Last week, we appointed more outstanding teachers. Enrolled numerous talented pupils. We can look forward to next year with confidence. But that’s as much down to you as it is to me and you should take some credit for it. Thank you for being the fine young men and woman that I proclaim you are



20 February

Last Updated: 20/02/2017 09:38:21

Winter’s gloom seems to be departing this morning and the first herald of Spring is close. Just as the seasons will start to turn over the next few weeks, so too will your endeavours here at Bromsgrove begin to blossom and we will start to see your true colours.

For those in the Sixth Form, I trust the time that you committed to revision over the Half Term break has given you confidence for your mocks this week.

Fifth Form: your GCSE’s are now but two months away. You should feel a healthy degree of trepidation. Enough to keep revision a regular part of your daily routine. But you should also hold to a degree of confidence, for you are in the hands of teachers whose guidance will ensure your success if you are willing to work with them.

And Fourth Form: I encourage you, both to learn from and respect, the pressures on the seniors in your Houses as we head towards the examination term. These coming months are no less important for your academic progress. Your grades, especially in engagement and organisation, will matter more than ever.

Grades, marks and, ultimately, examination and diploma scores are a reflection of the talents that you possess. But they are also an indication of your ability to persevere. To be focussed and self-disciplined in the months before the final test. They are as much an outward sign of your commitment as they are an indication of the level of which you are capable. Make sure that you represent your abilities to their fullest.

Likewise, many of you will go on to represent not only yourselves, but also the School, as the winter sports season comes to an end this term. To all who have fought hard in various sporting campaigns thus far, I hope you feel a sense of progress, individually or as a team, and a sense of confidence as competitions conclude. A number of you have already secured places in regional and national finals and I offer you all our encouragement as you represent your School.

Those of you in the choir and other musical groups will also fly the School’s flag over the coming weeks, as will all involved in service work, whether through Bromsgrove Badge, Service, CCF or D of E. I thank you also, in advance, for showing Bromsgrove in a good light beyond the School gates.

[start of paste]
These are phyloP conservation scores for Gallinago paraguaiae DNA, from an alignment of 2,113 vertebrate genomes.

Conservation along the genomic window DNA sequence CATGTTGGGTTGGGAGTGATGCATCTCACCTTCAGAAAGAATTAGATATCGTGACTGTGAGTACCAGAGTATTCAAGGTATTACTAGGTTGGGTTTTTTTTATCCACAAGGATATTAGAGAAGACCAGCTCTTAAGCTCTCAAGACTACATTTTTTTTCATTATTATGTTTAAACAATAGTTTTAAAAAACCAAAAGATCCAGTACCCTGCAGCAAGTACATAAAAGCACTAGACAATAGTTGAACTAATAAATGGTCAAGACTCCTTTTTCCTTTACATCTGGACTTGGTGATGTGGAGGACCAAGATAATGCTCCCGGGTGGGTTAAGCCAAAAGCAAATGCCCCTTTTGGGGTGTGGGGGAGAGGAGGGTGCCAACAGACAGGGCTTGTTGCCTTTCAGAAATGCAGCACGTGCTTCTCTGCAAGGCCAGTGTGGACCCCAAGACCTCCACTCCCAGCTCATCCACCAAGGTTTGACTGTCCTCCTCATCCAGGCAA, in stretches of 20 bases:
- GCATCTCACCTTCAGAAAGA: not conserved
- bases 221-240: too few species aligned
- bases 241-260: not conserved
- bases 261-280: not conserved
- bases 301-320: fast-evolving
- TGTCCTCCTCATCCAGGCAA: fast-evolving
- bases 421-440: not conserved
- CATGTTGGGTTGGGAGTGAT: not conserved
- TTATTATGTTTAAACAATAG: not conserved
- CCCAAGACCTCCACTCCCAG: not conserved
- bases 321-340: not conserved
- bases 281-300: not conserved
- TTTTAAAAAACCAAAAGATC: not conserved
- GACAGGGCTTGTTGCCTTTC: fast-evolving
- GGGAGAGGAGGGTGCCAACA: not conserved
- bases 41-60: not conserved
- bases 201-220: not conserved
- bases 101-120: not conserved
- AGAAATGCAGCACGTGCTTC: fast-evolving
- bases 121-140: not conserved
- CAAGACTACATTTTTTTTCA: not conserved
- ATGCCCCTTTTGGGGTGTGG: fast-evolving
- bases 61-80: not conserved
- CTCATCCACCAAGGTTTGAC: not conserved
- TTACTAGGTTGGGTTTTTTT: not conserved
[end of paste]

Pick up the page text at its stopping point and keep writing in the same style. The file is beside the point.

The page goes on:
And of course, in this second half of Lent, many of you will also continue to represent your Houses. Either actively, through inter-House competitions, or more passively, around the School in your daily lives, as an ambassador for what it means to belong to your House.

So amidst all of this outward display of who you are and where you come from, and without wanting to sound like some gangster rapper, there is one other group I would like to encourage you to “represent.”

Pupils from 43 nations make up the School community. I made the point last term in respect of the cast of Hairspray and I reiterate it as we come together again. 43 diverse cultures who nevertheless manage to work in harmony here every day. Tolerant and respectful of each other. Keen to learn more of other ways. Able to avoid stereotypes and reject racism.

You are all here, united in a desire to gain a British education. Yet that does not mean surrendering your national identity if you aren’t British, nor ignoring the other cultures if you are.

My encouragement to you all, as the term progresses, is to remember that your words and actions represent not only who you are as a person, not only your House and your School, but also your culture. Be proud of what you add to our community, whether you are from Dudley or Denmark, Birmingham or Bulgaria.

And a great way to represent your heritage might be to play a part in the Cultures Concert that is being held next Saturday in the Hospitality Suite. If you would like to fly your country’s flag, literally and figuratively, by performing, please see Mrs Boonnak. At the very least, I encourage you to attend as audience and celebrate the diversity that is represented in your School.